Expanding her leadership training expertise, she began speaking at conferences, associations, and other corporate meetings as a keynote speaker and Professional Speaker/Trainer. Related back to what she learned from her grandfather and father, her keynote called “Hang in There: The Key To Achieving the Unexpected” has been well received by a wide range of audiences.
Molly takes her corporate expertise in communication and conflict resolution and helps couples save their troubled marriages through more effective communication and conflict resolution skill building. In cases where divorce is imminent, she mediates divorce settlement agreements to help ensure more amicable win-win outcomes that better position parents to co-parent more successfully.
During her business career, while working for companies of all sizes, Molly volunteered time for non-profits such as United Way, churches, and many professional organizations. Eventually, she volunteered for the board of directors for a series of various non-profits including professional sales/service association, credit union, and a counseling agency, before starting her own non-profit in 2003 called Center for Parental Responsibility (CPR). Molly grew up learning to give back to the community.
Between 2000 – 2003, Molly began volunteering time helping 3 dads (family/friend) to understand and sort through the complexities of their family court issues. During this time, in 2000, Molly turned 40 years old. She was single with no children of her own. Never imagining her life without children she began a dutiful search to adopt and/or volunteer with children.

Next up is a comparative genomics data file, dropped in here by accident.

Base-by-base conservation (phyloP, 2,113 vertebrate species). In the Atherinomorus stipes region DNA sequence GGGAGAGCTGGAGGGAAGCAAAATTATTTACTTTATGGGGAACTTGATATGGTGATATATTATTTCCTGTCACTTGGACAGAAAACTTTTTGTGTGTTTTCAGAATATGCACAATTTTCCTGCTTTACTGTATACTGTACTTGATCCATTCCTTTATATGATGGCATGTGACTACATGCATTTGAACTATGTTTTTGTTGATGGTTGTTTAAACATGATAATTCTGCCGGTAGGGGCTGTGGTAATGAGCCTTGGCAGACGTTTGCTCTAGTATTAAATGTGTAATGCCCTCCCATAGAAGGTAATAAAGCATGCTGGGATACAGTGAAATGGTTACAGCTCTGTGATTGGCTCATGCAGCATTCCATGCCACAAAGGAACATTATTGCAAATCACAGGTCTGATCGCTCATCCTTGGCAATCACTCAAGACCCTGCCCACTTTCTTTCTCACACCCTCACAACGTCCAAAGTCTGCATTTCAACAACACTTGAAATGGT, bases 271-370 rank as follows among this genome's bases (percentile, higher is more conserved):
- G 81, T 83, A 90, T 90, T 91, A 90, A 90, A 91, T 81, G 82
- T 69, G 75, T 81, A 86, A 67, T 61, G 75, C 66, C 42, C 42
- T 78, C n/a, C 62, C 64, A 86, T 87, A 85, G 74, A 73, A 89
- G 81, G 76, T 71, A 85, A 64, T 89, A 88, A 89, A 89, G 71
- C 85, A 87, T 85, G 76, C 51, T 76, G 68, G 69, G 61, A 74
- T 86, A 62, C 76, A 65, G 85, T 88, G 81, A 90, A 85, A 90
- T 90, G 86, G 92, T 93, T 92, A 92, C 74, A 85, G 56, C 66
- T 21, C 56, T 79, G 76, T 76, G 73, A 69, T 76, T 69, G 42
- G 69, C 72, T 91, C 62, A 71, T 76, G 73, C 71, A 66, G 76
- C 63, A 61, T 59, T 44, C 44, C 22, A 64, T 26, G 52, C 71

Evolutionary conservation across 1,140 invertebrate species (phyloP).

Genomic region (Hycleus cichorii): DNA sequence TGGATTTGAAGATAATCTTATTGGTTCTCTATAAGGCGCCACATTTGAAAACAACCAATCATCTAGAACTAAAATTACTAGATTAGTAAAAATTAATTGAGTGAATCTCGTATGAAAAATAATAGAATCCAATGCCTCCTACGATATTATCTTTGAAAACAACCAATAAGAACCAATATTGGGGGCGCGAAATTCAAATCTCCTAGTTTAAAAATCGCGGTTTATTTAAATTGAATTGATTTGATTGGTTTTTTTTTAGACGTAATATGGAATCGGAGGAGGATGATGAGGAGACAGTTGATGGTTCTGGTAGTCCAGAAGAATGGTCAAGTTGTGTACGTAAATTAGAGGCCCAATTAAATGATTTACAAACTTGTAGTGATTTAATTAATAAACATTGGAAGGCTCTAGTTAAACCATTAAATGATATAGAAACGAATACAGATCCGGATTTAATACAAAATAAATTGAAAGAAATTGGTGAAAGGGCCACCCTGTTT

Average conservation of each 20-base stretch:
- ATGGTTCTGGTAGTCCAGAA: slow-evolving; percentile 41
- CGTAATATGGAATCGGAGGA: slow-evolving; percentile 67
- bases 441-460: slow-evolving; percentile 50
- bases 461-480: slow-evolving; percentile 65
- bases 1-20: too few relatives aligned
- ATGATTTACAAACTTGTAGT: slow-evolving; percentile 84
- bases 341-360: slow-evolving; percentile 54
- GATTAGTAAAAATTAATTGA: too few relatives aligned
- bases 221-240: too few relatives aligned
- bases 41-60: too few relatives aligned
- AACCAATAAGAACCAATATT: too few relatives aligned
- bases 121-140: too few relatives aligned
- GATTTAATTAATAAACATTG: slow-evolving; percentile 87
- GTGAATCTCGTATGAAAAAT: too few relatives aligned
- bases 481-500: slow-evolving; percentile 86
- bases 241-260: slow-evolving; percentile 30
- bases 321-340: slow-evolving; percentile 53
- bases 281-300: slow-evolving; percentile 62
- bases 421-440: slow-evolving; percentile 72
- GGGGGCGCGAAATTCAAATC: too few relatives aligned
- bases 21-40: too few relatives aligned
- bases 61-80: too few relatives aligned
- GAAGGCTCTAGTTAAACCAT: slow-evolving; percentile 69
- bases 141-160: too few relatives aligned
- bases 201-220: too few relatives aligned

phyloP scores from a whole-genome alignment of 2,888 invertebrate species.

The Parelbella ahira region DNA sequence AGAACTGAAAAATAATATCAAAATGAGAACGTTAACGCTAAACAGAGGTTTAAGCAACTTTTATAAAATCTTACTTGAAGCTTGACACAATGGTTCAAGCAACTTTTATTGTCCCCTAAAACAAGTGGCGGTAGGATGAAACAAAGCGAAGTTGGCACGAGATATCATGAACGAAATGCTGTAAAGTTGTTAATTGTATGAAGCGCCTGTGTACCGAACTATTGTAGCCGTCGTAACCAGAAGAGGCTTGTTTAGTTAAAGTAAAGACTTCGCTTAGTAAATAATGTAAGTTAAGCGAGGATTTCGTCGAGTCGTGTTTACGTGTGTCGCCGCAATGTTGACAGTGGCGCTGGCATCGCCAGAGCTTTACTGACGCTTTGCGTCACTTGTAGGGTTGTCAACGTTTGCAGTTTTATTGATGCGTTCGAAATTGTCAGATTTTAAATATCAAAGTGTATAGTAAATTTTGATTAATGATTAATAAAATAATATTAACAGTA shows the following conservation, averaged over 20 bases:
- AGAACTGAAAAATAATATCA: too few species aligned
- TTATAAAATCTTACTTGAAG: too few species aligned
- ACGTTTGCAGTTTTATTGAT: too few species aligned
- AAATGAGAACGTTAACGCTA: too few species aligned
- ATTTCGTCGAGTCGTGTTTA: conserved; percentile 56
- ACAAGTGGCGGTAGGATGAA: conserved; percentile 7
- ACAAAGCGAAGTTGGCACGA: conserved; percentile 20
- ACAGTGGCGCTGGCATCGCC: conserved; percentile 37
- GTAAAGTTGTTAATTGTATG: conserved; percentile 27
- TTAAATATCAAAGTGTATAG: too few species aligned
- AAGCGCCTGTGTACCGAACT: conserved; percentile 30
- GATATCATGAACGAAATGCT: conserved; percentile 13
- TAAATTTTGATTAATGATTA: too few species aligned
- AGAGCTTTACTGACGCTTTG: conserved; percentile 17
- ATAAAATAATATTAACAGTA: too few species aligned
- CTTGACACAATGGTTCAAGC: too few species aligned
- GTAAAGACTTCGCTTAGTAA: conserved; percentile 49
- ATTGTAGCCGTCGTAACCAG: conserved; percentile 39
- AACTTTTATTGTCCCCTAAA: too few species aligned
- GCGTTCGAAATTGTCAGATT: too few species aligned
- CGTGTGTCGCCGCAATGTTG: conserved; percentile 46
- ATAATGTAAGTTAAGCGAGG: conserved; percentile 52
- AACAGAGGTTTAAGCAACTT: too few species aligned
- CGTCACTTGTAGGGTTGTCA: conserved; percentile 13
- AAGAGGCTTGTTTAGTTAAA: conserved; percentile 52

Meanwhile, through her “accidental” and “unofficial” volunteer work with three fathers, she recognized the huge problems with family courts. As a concerned citizen, she brought her first bill to the Minnesota Legislature in 2001 with the goal of protecting father-child relationships with fit parents. Quickly she recognized the futile nature of one citizen up against the 3 branches of government and the entire divorce industry all too ready to protect the status quo.
Molly then started an organization she named the Center for Parental Responsibility (CPR). Her goal was to mobilize like-minded citizens affected by family courts and develop an all-volunteer people-helping-people organization until funding allowed otherwise. Educating policymakers became a big part of the work. She is also a Co-Founder of
Leading Women for Shared Parenting
Since 2000, Molly has volunteered an extraordinary amount of time to her non-profit organization without pay. This has been done with an incredible sacrifice to her own personal career and personal savings. Despite this, she remains committed to helping children have a better life.
Since she was unable to have any children of her own and wanted to make a difference in the lives of children in a meaningful way, she believes she has been uniquely positioned and called to this volunteer work as a mission field, to fulfill the CPR mission.
From 2006-2010 Molly was also a co-host of CPR TV – a regular weekly TV show for the family law reform community that aired on Metro Cable Channel 6, with a projected possible audience in the Twin Cities Seven County Metro area of one million viewers.